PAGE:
Finding financial freedom through property

Written by in Buying

Investing in property can be a great way to find financial freedom later in life. This is why, according to the Australian Taxation Office, the proportion of investors in Australia reaches its peak for those aged between 55-64, before dropping off again after 65. Effectively investing in property can leave people with a steady source of income, while compounding capital growth in the long term to provide them with options later in life.

When starting to think about finding financial freedom through property investments, it is important to both get your head around all of the considerations of investing in property, but to understand that there is a common misconception of property investing and the build up of wealth. Investing in multiple properties to accrue wealth is not the same as diversifying your wealth. ‘Diversifying’ your investments is a term often used, but it relates to placing your money in various asset classes. Property is the one type of asset class. Investing in multiple properties means concentrating your wealth, not diversifying it, as your money held across multiple properties is susceptible to fluctuations in the one market.

With that in mind, there is diversification possible in your property types. For instance, you may look into investing interstate. Homes in Hobart continue to maintain their popularity for interstate investors due to their affordability, growth potential (some of the highest in the country) and low vacancy rates.

Switching from long-term growth

Relying on your properties as a source of income when retiring often involves a switch in your financial strategy away from one of long term growth (which has been your strategy for the past 30 years) to one which relies on a larger cash flow. Properties that attract a higher rental yield as well as low vacancy rates are good options for increasing cash flow, while avoiding the use of negative gearing in your investments will help you keep your cash flow higher.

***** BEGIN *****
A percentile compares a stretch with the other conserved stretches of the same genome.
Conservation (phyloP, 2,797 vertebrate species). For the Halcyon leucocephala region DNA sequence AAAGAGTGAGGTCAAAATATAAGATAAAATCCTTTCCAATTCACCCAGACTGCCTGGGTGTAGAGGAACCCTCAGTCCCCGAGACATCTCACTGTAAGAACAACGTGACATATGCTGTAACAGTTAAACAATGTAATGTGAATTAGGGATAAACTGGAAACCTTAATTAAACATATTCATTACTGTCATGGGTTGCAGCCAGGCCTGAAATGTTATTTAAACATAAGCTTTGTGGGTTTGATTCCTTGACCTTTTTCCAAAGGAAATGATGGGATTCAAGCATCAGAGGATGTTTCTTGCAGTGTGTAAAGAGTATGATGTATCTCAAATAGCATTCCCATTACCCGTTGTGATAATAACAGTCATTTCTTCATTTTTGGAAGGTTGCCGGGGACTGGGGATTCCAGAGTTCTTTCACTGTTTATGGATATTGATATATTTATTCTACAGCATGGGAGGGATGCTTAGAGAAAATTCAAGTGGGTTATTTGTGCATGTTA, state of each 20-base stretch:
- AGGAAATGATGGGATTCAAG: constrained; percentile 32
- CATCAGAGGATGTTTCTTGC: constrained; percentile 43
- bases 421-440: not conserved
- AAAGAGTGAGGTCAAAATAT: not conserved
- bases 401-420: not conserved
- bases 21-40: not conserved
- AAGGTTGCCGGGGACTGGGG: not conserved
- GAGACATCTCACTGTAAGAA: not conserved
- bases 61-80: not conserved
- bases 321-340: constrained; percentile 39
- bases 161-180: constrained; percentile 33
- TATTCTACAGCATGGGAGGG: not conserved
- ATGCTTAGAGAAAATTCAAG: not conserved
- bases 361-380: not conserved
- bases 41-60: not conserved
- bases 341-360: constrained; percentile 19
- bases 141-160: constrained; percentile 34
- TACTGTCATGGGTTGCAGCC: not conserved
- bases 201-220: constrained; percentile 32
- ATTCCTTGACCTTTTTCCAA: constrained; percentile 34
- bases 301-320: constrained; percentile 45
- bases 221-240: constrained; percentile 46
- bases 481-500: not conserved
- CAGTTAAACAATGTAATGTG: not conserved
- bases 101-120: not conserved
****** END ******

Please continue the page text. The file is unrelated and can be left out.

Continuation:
You may not have the energy to flip properties later in life, which is why you should seek properties with short term growth potential, such as buying below market value. Flipping properties also requires a significant upfront cost (renovating without a rental income, stamp duty, other costs of buying a home). This is why timing is so important in using property investments to find financial freedom. You have years to time this right, so make sure your investing activity occurs during buyers’ markets, while providing you with enough time to pay off as much of the mortgage as possible before retiring.  

Switching your property types

Move away from energy-hungry investments (those that require you to deal with agents, maintenance, emergencies etc.) to properties with less demand on your time.

Investing in student accommodation, serviced apartments or townhouse investments can be good ways to reduce the amount of time you have to spend on the maintenance of the property, so that you can focus your energies on the big picture when it comes to your financial strategy.

Issues of liquidity

Using investments as your source of income often means having investment types that can be liquidated quickly to open up a source of cash flow. Property is certainly one of the strongest long term generators of wealth, but is famously hard to sell quickly. This is why it is important to diversify your income sources later in life after relying on long term growth in property earlier on in your career.

Your susceptibility to the market

While it is ideal to enter retirement debt-free, this is increasingly becoming a pipe dream for those Australians who have not benefited from high capital gains through property. Australia’s ageing population will have an increasing amount of people entering retirement still in debt. If you do not choose to service that debt in full with a lump sum payment from your super, you need to be aware of how changes to interest rates or the market may affect your cash flow. Investing in multiple properties or even the one extra property later in life (say, after 50) should be seen as a higher-risk strategy if you are going to face high monthly repayment rates. A safer strategy would be to downsize your property and use in capital gains to buy a smaller investment property that will provide a cash flow, while using some of that money from the sale of your home to diversify your income sources.

Seek advice

You need a solid and well-planned strategy for your retirement, which is where an accredited financial advisor will help. They can help you calculate exactly what you need come retirement, and how best to reach that destination. For instance, with a generous rental yield of 4.5%, how much money do you need in property to earn $80,000 per year? Doing the maths on this may earlier on in life will help guide you towards establishing a healthy investment base, providing you with more options later on to sell off and diversify investments.